obtaining content items from a social network, with the content items comprising one or more content items in the social network related to the story and related to the second user and one or more content items in the social network unrelated to the story and related to the second user;
filtering the obtained content items to include only one or more of the one or more content items related to the story and related to the second user, with a content item being related to the story when the content item satisfies one or more of the one or more attributes, and with the content item being related to the second user when a node representing the content item in a social graph of the social network is connected in the social graph to another node representing the second user; and
generating, based on the filtered content, data for a graphical user interface that when rendered by a device used by the first user, comprises a visual representation of the story.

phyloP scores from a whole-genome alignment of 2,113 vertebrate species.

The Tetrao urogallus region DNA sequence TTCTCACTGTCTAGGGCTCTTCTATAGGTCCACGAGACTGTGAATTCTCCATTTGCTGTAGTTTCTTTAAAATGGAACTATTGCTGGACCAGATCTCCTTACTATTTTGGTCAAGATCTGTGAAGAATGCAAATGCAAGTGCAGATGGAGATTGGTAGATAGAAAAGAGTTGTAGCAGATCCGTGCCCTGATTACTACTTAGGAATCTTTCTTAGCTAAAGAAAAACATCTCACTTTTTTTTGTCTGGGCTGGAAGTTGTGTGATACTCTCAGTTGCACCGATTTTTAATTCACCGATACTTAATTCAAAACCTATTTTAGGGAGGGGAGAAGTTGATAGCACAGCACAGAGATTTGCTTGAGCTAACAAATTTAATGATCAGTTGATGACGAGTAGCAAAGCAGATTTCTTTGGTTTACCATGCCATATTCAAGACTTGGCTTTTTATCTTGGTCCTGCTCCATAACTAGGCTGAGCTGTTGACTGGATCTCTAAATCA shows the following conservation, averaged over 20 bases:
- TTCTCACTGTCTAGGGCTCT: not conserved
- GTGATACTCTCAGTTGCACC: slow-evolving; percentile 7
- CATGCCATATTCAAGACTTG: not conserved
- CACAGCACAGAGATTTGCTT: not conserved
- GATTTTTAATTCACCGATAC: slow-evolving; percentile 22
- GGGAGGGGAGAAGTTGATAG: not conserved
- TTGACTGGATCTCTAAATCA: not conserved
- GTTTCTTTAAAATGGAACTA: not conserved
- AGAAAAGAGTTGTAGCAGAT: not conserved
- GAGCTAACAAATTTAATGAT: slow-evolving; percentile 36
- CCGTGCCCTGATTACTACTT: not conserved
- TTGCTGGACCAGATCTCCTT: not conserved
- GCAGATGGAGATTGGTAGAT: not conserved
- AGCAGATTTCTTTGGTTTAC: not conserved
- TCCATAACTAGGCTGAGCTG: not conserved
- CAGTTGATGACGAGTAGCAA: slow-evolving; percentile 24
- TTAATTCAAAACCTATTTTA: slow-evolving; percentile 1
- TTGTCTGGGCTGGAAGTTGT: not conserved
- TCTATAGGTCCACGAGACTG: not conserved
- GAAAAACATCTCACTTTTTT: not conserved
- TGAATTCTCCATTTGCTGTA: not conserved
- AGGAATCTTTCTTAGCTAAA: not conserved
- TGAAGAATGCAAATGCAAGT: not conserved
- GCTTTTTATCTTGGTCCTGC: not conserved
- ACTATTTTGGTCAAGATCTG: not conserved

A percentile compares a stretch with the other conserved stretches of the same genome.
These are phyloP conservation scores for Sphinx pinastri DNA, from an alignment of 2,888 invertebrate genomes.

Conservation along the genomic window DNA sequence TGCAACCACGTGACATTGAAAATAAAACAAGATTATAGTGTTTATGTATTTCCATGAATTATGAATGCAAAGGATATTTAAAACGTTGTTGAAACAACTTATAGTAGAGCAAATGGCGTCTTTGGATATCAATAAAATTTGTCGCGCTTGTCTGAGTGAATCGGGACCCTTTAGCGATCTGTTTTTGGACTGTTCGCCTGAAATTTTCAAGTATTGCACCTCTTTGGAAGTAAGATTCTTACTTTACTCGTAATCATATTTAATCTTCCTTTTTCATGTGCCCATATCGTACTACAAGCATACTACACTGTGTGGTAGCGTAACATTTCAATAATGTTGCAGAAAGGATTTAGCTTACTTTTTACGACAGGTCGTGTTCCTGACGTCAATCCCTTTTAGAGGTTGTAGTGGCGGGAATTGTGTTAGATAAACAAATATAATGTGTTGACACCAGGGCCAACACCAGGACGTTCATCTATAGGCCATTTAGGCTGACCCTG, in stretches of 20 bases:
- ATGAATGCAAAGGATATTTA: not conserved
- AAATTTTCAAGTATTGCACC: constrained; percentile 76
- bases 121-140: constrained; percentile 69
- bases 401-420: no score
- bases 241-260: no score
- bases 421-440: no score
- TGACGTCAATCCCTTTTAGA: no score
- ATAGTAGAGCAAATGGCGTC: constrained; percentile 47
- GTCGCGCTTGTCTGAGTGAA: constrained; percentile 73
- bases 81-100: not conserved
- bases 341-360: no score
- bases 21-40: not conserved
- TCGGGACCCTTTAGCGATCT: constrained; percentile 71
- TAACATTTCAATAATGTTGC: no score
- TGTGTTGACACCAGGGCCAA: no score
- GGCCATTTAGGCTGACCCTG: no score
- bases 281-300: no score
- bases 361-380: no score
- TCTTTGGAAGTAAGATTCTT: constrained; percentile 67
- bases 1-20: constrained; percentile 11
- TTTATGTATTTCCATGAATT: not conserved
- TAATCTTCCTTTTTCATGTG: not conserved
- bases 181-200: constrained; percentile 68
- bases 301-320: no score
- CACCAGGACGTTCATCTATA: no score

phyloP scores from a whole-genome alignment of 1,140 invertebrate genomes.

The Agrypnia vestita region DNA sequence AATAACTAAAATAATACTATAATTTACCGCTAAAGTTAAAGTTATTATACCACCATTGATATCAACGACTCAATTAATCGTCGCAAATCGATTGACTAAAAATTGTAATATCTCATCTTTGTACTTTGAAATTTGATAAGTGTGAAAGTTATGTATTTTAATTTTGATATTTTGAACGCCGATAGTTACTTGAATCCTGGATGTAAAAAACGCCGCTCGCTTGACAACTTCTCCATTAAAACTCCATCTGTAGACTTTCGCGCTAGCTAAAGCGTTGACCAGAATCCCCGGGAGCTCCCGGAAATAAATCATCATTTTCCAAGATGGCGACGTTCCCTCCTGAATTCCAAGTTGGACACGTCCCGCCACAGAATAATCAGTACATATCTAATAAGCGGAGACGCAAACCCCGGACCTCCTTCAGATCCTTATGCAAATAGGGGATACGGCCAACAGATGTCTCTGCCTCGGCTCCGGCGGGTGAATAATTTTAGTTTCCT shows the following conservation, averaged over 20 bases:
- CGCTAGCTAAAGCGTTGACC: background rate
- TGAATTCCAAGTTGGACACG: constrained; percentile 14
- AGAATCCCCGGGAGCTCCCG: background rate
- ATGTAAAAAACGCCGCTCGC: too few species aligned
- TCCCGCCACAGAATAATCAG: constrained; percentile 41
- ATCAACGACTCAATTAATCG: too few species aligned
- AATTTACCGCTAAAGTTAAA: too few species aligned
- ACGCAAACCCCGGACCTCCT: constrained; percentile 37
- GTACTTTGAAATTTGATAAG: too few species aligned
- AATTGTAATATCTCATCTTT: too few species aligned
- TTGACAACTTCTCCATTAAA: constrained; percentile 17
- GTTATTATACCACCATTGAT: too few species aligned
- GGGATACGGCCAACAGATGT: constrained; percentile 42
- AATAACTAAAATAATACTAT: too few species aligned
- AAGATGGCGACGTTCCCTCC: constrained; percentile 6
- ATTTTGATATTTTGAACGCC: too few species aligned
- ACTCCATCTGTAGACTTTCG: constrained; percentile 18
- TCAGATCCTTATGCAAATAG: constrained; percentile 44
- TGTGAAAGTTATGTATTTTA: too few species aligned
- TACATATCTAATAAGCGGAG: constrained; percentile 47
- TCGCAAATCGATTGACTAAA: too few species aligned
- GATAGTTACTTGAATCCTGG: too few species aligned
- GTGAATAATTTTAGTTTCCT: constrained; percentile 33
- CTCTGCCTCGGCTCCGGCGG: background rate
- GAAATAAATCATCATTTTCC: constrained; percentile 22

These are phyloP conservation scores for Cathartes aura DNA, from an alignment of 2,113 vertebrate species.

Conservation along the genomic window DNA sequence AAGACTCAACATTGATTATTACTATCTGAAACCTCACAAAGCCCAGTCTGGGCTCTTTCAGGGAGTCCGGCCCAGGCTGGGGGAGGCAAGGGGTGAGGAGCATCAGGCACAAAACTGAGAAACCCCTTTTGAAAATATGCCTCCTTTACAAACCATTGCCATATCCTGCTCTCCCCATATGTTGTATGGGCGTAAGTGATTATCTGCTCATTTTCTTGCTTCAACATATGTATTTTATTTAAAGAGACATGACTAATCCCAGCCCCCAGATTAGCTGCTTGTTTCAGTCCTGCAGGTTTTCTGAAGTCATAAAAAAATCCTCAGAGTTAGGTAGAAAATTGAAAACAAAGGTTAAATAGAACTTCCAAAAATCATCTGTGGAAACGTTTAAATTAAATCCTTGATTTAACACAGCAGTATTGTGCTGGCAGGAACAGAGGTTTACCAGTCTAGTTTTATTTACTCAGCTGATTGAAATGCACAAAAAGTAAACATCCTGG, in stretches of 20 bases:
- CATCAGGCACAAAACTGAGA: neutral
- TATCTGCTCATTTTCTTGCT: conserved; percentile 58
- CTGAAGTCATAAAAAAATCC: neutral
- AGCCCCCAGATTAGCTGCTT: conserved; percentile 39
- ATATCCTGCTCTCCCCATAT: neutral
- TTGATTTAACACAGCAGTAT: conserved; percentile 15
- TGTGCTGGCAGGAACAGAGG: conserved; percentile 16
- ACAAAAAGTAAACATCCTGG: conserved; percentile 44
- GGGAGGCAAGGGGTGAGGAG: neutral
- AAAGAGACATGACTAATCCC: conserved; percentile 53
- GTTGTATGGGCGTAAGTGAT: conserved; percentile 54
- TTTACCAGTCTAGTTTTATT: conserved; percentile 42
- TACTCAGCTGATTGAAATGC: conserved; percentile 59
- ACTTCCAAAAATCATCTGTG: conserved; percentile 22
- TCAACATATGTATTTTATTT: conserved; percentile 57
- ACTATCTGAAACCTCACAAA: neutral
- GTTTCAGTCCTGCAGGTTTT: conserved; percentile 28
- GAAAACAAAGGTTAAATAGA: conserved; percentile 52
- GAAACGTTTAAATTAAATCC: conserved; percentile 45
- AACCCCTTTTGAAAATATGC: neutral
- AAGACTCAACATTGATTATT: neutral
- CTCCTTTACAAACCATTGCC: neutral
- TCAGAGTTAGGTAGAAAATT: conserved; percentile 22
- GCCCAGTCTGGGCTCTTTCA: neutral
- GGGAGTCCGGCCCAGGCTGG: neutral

10. The one or more non-transitory machine-readable media of claim 9, wherein the content items comprise a subset of content items displayed in a content stream of the second user.

11. The one or more non-transitory machine-readable media of claim 9, wherein obtaining the content items comprises:

traversing the social graph of the social network to identify content items associated with the second user.

12. The one or more non-transitory machine-readable media of claim 9, wherein the operations further comprise:

receiving information designating the filtered content as a default content stream for the second user.

13. The one or more non-transitory machine-readable media of claim 9, wherein the operations further comprise:

transmitting, to a device, the data for the graphical user interface.